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Nature Trail 21


Hazel Dormouse, Muscardinus avellanarius, is one the rarest, and best loved, of the UK’s rodents. They are most famous for their mini hibernations, which they do when food is scarce, or the weather is bad. They do this to help save energy and this mini hibernation is called torpor. They are often pictured curled up sleeping, in torpor, but as a small rodent, they are actually very active and can scamper rapidly through the treetops, where they live. They are an arboreal, or treetop, species.

Although they are called the hazel dormouse, they eat a whole range of things depending on the time of year. Hazel nuts do play and important part in their diets in autumn, helping them to build up the fat reserves they need to survive the winter, as they hibernate from November to May. The rest of the year they eat leaf and flower buds, invertebrates, caterpillars or aphids, fruit and seeds of many woodland and woodlands edge plants, especially bramble. This varied diet is one of the reasons for their rarity as they need a big area to find all the food they need, so their population density is low.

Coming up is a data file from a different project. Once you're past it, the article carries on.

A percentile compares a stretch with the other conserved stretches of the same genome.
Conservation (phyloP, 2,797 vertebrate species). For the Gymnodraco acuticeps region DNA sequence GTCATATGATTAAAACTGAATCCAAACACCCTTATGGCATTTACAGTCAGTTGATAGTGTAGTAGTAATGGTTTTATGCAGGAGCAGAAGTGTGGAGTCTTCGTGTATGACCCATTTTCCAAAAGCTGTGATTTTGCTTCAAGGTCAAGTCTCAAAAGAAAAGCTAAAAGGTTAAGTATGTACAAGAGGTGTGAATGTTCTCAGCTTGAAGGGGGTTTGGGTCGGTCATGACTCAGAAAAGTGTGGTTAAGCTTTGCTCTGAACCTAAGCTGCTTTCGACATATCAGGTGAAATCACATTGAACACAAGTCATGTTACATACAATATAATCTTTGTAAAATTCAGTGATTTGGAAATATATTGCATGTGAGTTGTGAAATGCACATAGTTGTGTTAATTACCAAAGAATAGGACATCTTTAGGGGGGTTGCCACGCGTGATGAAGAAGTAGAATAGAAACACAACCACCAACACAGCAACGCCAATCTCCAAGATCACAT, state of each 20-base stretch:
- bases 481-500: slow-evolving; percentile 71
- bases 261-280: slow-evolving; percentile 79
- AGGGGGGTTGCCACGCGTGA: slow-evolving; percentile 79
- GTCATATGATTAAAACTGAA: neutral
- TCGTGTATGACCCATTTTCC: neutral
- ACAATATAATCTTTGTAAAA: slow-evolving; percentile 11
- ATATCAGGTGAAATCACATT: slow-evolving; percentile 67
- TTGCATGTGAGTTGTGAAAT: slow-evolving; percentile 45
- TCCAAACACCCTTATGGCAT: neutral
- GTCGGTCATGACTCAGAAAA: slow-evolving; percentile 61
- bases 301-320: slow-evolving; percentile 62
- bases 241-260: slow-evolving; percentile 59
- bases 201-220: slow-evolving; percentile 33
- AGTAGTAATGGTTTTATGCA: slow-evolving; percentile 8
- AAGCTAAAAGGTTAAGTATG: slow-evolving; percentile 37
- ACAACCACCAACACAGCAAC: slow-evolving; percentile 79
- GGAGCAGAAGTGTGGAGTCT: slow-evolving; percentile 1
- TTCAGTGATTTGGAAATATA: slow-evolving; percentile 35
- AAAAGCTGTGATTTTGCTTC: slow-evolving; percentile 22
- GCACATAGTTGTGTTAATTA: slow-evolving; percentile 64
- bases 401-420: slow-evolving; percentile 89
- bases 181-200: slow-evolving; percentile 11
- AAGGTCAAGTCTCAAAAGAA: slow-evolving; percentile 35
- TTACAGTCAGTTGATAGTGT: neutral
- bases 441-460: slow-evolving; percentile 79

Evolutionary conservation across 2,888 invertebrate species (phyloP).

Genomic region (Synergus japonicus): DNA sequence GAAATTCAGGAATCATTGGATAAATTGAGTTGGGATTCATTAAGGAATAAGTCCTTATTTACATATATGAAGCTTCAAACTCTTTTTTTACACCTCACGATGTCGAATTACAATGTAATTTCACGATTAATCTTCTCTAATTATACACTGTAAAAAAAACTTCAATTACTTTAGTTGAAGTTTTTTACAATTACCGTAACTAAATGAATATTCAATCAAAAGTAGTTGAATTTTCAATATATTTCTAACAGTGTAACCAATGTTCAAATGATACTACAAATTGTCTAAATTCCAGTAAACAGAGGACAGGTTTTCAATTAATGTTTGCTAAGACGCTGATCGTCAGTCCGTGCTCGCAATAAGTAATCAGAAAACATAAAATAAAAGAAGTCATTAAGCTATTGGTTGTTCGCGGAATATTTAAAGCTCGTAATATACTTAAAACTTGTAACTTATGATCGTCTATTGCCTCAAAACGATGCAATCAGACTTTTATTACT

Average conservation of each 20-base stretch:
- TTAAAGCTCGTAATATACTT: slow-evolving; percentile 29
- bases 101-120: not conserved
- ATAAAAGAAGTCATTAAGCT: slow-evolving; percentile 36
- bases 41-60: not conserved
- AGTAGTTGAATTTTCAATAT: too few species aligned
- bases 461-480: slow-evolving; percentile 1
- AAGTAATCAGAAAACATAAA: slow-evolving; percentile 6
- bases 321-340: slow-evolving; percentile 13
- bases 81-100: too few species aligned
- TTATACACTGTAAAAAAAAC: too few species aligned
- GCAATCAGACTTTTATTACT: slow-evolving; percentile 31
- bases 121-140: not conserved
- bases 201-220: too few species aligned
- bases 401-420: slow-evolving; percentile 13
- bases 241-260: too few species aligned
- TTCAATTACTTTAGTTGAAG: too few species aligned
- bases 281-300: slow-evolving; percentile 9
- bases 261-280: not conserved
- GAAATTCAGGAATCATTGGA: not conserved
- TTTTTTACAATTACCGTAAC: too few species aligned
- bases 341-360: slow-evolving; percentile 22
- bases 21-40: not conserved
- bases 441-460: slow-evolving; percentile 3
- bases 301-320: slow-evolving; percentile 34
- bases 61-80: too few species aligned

One of the best ways to look for dormouse is to look for chewed hazel nut shells in autumn and winter. They open their nuts in a very specific, and therefore identifiable way. A hazel nut opened by a dormouse has an almost perfectly circular hole, with the hole crossing onto the ‘scar’ at the top of the nut. Because they gnaw the hole with a twisting motion, the tooth marks they leave on the shell are very distinctive, making the edge look almost like a piece of braided (plated) string.

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